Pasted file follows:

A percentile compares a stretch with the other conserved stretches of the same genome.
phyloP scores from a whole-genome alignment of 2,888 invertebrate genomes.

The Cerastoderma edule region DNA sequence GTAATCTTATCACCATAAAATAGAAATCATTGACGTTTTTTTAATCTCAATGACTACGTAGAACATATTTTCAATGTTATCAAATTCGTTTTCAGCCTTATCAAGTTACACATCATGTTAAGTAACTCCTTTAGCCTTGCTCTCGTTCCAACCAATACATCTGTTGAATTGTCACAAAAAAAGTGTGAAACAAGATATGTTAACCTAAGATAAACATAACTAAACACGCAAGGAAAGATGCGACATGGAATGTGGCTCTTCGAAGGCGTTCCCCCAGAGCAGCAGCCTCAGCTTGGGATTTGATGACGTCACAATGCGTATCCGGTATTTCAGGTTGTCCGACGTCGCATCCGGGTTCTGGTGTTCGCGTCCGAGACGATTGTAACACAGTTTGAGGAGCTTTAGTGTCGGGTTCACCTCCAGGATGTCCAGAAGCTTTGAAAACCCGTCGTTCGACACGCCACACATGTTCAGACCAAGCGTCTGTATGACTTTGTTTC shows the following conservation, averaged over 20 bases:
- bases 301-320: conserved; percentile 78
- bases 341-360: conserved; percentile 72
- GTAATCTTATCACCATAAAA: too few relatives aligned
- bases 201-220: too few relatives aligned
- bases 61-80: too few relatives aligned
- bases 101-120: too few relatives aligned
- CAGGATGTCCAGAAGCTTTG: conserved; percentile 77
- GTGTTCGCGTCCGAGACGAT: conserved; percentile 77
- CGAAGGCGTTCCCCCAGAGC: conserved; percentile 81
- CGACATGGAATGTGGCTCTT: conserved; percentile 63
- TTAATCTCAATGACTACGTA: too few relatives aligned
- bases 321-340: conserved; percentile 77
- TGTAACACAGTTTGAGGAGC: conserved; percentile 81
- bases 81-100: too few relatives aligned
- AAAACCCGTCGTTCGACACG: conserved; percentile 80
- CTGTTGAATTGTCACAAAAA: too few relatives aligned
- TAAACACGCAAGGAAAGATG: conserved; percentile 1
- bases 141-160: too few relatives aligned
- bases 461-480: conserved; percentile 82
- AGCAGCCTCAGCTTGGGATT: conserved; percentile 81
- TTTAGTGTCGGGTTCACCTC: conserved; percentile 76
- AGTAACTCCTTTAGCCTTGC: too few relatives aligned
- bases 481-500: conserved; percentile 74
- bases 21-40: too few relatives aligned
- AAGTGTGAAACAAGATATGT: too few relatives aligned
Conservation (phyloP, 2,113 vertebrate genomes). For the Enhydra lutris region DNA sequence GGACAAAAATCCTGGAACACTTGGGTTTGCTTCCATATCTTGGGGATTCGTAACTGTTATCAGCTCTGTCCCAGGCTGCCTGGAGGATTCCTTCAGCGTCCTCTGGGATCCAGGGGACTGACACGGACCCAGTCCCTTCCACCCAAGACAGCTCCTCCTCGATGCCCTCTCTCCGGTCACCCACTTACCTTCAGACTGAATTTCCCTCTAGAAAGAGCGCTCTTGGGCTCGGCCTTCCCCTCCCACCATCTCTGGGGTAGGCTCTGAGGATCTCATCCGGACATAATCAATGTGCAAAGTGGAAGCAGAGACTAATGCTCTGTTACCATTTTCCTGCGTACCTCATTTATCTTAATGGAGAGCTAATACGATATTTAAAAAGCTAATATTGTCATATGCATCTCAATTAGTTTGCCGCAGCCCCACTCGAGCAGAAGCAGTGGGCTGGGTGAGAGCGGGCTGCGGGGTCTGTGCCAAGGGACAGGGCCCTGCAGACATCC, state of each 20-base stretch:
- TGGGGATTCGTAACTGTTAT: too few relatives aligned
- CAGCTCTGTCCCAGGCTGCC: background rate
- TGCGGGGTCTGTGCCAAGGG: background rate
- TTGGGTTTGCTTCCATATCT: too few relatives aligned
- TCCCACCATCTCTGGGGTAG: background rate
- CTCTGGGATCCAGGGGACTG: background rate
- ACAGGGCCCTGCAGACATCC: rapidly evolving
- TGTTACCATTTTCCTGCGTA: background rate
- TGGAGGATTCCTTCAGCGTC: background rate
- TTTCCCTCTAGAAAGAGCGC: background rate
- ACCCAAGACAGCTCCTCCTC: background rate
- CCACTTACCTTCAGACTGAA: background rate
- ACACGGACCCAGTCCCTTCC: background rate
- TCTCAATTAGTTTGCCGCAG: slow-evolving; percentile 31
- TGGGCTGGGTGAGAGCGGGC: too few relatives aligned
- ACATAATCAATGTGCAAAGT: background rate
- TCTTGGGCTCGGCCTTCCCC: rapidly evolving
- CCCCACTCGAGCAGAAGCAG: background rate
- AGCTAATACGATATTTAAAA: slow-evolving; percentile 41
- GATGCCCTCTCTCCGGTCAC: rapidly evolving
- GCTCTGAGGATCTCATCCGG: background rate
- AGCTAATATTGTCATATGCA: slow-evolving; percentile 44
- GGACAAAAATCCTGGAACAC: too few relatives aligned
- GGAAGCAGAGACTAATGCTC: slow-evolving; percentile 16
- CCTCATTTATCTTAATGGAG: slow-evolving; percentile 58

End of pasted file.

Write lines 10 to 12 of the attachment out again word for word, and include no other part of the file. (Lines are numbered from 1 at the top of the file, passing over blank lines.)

- CAGGATGTCCAGAAGCTTTG: conserved; percentile 77
- GTGTTCGCGTCCGAGACGAT: conserved; percentile 77
- CGAAGGCGTTCCCCCAGAGC: conserved; percentile 81